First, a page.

According to an old and pious tradition, the image of the Virgin Mary known today as “Our Lady of Regla” dates from the earliest times of Christianity. Among her devotees was prominent St. Augustine (+430 A.D.); father and doctor of the faith, Bishop of Hippo and defender of the Orthodox Christian faith.
Additionally, the holy bishop had an image of the Black Virgin in his oratory, and it was the Mother of God who gave him the “rule” (“regla” in Spanish) to direct his monastic community. This explains the ancient title of “Our Lady of the Rule of St. Augustine” that was later given to the image in Spain.
After the death of St. Augustine, a persecution against Christians arose in the African church. This caused Deacon Cyprian, and other disciples of the Blessed Augustine, to flee to the coasts of southern Spain; bringing with them the venerated image whose devotion spread under the name of Lybian Virgin or “Beautiful African”. From there the devotion later spread to very distant lands like Belgium, Colombia, Cuba, the Dominican Republic, the Philippines, Venezuela and the United States.
The privilege to revive the devotion to Our Lady of Regla among Hispanic immigrants to the United
States fell on the founders of the Shrine and the Brotherhood of the Virgin of Regla. On June 25, 1982, Fr. Miguel F. Lobo and a group of devotees founded in the city of Miami, Florida, The Shrine and Brotherhood of Our Lady of Regla, with the purpose of building a Shrine to the Virgin. Religious services began to be celebrated at St. George Cathedral in Coral Gables, part of the Self-Ruled Antiochian Orthodox Christian Archdiocese in North America, which generously opened her doors.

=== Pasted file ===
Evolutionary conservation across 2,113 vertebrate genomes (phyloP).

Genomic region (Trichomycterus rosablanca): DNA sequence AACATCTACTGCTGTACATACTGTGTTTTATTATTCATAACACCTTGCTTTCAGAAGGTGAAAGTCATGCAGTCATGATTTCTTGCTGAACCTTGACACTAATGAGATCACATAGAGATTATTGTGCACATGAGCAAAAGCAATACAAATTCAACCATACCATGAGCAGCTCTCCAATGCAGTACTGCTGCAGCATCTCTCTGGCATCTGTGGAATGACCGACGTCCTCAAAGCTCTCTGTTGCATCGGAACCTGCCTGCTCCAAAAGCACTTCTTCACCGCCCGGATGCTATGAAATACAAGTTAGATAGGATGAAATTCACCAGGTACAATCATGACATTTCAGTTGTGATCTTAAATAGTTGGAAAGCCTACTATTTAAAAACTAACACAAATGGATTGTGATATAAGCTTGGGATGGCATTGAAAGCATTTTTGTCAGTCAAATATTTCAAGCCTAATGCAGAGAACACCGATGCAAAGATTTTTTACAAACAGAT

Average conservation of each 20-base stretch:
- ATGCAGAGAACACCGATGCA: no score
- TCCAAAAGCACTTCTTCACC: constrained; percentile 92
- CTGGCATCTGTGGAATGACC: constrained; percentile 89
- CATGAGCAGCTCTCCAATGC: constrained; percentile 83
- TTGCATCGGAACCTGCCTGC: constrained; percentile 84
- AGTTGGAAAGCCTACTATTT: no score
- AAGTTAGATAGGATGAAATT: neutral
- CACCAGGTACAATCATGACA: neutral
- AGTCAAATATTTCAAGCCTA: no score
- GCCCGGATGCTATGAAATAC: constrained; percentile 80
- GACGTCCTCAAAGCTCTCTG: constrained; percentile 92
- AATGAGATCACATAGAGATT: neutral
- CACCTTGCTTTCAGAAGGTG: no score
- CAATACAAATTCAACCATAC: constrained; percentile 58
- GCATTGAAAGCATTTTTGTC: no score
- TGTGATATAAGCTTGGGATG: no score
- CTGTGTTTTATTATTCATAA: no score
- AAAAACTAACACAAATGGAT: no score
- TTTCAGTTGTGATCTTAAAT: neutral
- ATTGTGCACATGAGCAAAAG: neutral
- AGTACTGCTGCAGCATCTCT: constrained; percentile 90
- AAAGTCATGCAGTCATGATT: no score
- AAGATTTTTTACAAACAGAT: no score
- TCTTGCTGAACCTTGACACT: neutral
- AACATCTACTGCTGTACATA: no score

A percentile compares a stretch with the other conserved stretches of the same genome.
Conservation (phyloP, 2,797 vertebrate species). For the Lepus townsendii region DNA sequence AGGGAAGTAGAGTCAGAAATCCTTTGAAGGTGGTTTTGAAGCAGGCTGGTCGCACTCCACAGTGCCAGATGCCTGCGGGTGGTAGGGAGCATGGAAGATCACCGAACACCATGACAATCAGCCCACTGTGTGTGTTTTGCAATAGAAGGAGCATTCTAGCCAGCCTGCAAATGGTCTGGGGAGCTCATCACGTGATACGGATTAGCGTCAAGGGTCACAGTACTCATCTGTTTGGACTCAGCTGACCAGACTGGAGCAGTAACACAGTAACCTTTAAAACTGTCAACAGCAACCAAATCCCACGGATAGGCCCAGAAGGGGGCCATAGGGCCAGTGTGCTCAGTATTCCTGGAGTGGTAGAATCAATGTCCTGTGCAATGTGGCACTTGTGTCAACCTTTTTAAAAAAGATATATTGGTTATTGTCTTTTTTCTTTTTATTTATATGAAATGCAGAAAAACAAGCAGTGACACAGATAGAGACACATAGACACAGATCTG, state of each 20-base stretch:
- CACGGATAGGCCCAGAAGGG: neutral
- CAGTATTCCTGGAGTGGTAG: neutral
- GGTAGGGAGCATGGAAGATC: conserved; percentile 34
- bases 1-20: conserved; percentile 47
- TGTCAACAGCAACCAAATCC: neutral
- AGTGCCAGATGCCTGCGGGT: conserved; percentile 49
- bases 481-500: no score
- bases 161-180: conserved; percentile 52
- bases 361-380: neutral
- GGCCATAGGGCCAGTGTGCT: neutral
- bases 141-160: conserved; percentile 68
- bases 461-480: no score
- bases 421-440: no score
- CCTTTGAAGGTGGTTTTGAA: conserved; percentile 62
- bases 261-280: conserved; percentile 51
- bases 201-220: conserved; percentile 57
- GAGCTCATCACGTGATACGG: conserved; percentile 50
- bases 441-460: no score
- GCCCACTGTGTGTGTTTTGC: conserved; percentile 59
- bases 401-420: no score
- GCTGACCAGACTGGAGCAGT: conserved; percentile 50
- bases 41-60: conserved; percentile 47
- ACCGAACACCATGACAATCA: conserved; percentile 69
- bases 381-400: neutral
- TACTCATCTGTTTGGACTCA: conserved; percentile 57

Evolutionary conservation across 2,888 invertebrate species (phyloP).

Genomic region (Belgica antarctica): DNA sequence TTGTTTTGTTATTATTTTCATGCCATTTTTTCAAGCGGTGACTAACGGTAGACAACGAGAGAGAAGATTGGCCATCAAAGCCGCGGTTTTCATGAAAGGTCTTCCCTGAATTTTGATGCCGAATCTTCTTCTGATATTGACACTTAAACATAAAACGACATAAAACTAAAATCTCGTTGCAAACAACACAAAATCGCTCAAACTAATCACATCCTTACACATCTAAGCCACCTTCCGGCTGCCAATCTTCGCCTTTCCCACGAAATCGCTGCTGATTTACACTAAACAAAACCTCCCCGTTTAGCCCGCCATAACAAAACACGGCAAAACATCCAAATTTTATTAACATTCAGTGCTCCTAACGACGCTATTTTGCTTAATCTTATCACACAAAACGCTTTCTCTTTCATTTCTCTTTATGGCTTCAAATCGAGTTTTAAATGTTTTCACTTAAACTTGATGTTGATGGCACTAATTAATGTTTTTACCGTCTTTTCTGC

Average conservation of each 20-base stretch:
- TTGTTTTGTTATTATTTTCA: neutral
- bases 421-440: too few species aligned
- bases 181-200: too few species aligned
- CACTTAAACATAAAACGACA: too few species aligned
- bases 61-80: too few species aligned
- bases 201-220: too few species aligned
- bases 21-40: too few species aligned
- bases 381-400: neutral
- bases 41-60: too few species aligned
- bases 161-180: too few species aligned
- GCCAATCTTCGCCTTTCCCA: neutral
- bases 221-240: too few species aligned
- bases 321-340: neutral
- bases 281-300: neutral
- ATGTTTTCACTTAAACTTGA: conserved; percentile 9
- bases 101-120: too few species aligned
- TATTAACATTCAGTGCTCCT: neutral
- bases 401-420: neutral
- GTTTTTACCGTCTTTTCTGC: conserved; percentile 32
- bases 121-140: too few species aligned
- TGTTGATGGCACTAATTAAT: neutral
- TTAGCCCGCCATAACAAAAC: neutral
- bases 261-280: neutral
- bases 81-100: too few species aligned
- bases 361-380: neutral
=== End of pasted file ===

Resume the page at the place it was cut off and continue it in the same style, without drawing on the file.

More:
On September 7, 1982, the image of the Virgin of Regla was placed in the Cathedral of St. George, where it remained until Easter Sunday 1984, when it was translated to her provisional chapel in the city of Miami.
On March 25, 1987, the image of Our Lady of Regla was proclaimed “Patroness of Little Havana” by the parish council of the Shrine of Regla; and on September 7th of the same year, that title was ratified in a proclamation by the Mayor of the City of Miami, the Honorable Xavier Suarez. Wiith the psalmist we can say: “This is the Lord’s doing, and it is marvelous in our eyes” (Psalm 118:23).
After an extensive renovation of the building to adapt it to the needs of divine worship, the Most Holy Virgin of Regla was solemnly crowned in the City of Miami on May 7, 1989. Father Miguel F. Lobo, with previous authorization of the Vicar General of the Western Rite, Archpriest Paul Schneirla, placed two crowns on the heads of the Divine Child and His Most Holy Mother while he said: “As we crown you on earth, so may we also be crowned by Christ in heaven.” The ceremony took place during the celebration of Holy Mass in the recently renovated Shrine.
St. Mary of Regla is not the only Black Virgin venerated in Christendom. Among other famous images we can mention the Virgin of Montserrat, a Byzantine statue brought from Constantinople to Catalonia, Spain; as well as the Black Virgin of Poland, a Byzantine icon. Both images show the Mother of God with a dark complexion.
This is briefly the story of Our Lady of Regla; a story filled with trials throughout the centuries. “Blessed are they t
hat love you for they shall rejoice in your peace. Blessed are they which have been sorrowful for all your scourges; for they shall rejoice for you when they have seen all your glory and shall be glad forever.” (Tobit 13:14).
Canon Miguel F. Lobo
27 February 2008